#22 — Experience Nature’s Peace — The National Parks

child education, child development, early learners, early readers, learn to  read, #ece, picture books, kid's stories online

Happy Belated Birthday John Muir (born April 21, 1838). Thank you for working so hard to preserve the natural places in our country, and for inspiring so many with your writings.  And, thanks to all who have made sure that everyone can enjoy these places — everyone — including me, and you, and our children and grandchildren. Imagine what would have happened if these people had not put in all this work, and if people didn’t CONTINUE to work to keep them available for all. High fences would stop us from entering. “DO NOT TRESPASS,” signs would keep us from their magic…or they would be cleared for resources and real estate. The National Park System has been called America’s “Best Idea”,  and every time I visit one of the parks, I know why!

Nature appreciation and preservation, scenery, child education

What great views from Glacier Point! You can see where Yosemite Falls begins its descent, the layout of the Valley formed by glaciers so long ago, Half Dome, and the Valley floor so far below.

My favorite is Yosemite. There are several different ways to travel to Yosemite Valley, but the road from Fresno is the one I’ve traveled the most. Up from the flatland, with its busy freeways and polluted air. Up through the hills with rocks and oaks, and the little towns. Onto the winding mountain roads, and finally the mountain air, the smell of pine and fir. On through the Park gate, past the historic Wawona Hotel and then, through the tunnel and TUNNEL VIEW!  Thousands of pictures have been taken at that spot by people from all over the world. I’ve taken a few dozen myself, like the one at the top of this page. I never tire of standing there and looking out at Bridalveil Falls, Half Dome, El Capitan and the beautiful valley below. As John Muir said, when I see that view, “nature’s peace” flows into me, and I feel uplifted and connected.   This is the reason we have taken our children to this and other such places — to let them breathe in the air, to take in the scene and to place it in their memory bank. Oh, that all children might have that experience.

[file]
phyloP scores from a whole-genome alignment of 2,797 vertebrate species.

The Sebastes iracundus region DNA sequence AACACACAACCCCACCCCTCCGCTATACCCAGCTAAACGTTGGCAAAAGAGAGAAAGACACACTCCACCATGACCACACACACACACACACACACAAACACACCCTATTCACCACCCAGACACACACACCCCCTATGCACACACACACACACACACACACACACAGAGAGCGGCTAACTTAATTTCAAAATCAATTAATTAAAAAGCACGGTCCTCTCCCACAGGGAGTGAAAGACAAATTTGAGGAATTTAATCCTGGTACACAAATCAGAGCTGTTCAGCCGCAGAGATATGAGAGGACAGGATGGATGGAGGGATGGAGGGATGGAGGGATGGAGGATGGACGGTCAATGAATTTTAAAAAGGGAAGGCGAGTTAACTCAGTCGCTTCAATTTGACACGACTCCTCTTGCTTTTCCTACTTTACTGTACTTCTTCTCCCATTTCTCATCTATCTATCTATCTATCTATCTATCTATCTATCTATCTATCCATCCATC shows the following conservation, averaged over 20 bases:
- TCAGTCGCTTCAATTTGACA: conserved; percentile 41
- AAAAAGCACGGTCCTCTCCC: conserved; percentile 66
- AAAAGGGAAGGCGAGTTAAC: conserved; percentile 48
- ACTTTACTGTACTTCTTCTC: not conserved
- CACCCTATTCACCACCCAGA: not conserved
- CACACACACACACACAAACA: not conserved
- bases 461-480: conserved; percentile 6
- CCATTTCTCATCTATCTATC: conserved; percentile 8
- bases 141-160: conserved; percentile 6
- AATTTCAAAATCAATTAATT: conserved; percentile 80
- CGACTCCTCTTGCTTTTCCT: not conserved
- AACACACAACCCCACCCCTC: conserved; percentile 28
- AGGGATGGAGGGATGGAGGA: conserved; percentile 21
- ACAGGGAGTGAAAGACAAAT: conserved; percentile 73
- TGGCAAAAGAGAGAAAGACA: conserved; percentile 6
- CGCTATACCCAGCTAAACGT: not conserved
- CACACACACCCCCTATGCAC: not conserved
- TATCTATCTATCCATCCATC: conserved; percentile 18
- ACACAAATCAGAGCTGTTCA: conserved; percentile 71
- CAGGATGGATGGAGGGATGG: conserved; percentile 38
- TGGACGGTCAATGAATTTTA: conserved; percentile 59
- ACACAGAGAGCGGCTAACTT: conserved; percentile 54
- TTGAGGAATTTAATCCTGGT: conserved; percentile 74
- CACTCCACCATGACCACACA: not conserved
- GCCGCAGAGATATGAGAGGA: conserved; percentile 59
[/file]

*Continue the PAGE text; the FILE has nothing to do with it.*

I was lucky to go to the barbecue on the lawn of the Wawona Hotel a couple of times. But there are a million different picnic spots with world class views that families can choose throughout Yosemite and other National and State Parks. On our last visit to Yosemite, we ate our homemade sandwiches from the cold box, while sitting in our lawn chairs and watching the progress of two mountain climbers on El Capitan. And we got to share this experience with visitors from Japan and Belgium and Seattle as they came up and asked what we were seeing through our binoculars.  One of the Japanese visitors almost missed the tour bus departure, he was so interested in trying to spot the climbers with our binoculars.  I always enjoy connecting with people from other parts of the world when we visit Yosemite.  The love of natural beauty is universal.